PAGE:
Manufacturing and exports are up, but a cautionary tale is
emerging on the perils for business of higher interest
rates and the ever-strengthening New Zealand dollar;
pictured, containers of outbound exports at Port Chalmers.
Photo by Gerard O'Brien.
Manufacturing in Otago and Southland remains in expansion
mode - and above the national average - but has taken a hit
from the effects of the high New Zealand dollar.
While manufacturing joins many other sectors notching up
successive positive economic gains, the Reserve Bank's recent
hiking of the interest rates and restrengthening of the New
Zealand dollar are posing greater risks for businesses.
Having led the BNZ-Business New Zealand performance of
manufacturing index in recent months, Otago Southland was the
only one of four regions to lodge a dip for March, but
remained almost at first-equal ranking, 59.8 on the index,
compared with Canterbury Westland's 59.9.
That region had a large 6.2-point gain to overtake its
Points above 50 denote expansion, while below 50 signal
Otago Southland Employers' Association chief executive John
Scandrett said although the local index result was ''overall,
still comfortably in expansion mode'' there was ''significant
March slippage'', in selected wood, packaging and paper
'' Exchange-rate difficulties have been cited as being
largely behind this low-end to mid-range performance,'' Mr
Statistics New Zealand data released in February showed New
Zealand's primary exports attained their largest ever
February trade surplus and for the 12 months to February
stood at $649 million. Gross domestic product had
manufacturing at its highest levels in eight years.
BNZ head of research, Stephen Toplis, said the manufacturing
sector was ''rightly'' in a buoyant mood, but cautioned the
economy and financial markets were ''at an inflection
''At such times, the potential for significant movements in
interest rates and exchange rates is heightened.
''Given this, businesses need to focus on risk management to
ensure that the impact of such risks can be mitigated,'' Mr
Nationally, the index rose 1.9 points from February to 58.4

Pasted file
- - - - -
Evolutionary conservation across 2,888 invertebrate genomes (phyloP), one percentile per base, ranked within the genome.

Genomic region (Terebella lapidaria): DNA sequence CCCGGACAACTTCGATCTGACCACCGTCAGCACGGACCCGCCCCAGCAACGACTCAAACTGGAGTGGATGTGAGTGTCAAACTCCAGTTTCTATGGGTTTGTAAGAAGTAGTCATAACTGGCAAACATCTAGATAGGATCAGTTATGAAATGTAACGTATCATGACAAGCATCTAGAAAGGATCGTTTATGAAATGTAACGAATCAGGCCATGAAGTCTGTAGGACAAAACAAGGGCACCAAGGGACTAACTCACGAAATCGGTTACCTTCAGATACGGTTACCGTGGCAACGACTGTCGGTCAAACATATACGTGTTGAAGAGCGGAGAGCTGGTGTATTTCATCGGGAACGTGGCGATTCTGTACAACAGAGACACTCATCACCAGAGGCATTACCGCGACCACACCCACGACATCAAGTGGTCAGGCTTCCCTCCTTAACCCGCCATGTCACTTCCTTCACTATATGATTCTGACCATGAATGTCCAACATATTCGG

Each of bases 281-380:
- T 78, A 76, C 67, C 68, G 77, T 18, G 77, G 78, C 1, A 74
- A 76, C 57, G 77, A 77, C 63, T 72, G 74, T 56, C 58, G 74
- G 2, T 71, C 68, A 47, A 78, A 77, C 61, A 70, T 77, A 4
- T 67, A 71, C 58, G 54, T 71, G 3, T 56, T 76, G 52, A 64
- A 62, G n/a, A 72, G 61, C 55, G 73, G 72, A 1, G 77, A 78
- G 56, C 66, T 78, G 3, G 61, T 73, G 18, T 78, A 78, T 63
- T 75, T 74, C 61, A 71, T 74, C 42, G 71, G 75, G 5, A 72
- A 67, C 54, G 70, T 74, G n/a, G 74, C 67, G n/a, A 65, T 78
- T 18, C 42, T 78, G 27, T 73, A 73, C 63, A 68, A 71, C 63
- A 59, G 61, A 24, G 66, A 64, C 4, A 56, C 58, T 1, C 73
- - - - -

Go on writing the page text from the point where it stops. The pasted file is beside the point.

for March, with the northern North Island at 59.2 and central
North Island 57.6, and the two southern regions both near the
BusinessNZ's executive director for manufacturing Catherine
Beard said the manufacturing sector nationally had now been
in expansion for 19 consecutive months and the first quarter
of 2014 averaged 57.1 points.
''After five consecutive months of solid activity, it was
pleasing to see activity experience a further boost.
''Both production and new orders remained strong, while
employment also lifted to its highest level for over six
years,'' Ms Beard said of the national figures.
Mr Scandrett said despite the ''slippage'' in some timber
sectors for Otago Southland, elsewhere in that industry there
were ''cautiously positive comments expressed'', based on
some new contracts having been recently secured.
''Continuing strength in the clothing and textile arena and
across some food and beverage activity has helped to maintain
the region's manufacturing expansion.
''It is pleasing, while not down-playing the negative
sentiment, to see the production and new orders subindices
continue to drive buoyancy in the survey,'' he said in a
For the first time since October, all five of the national
seasonally adjusted main diffusion indices were in expansion
for the current month.
Nationally, both production and new orders, at 60.5,
displayed the same level of expansion, while employment,
56.3, had risen 1.6 points to record its highest level since
Deliveries of raw materials, 57.1, edged slightly downwards
from February but remained in expansion, while finished
stocks, 51.1, went back into expansion after four consecutive
months in contraction.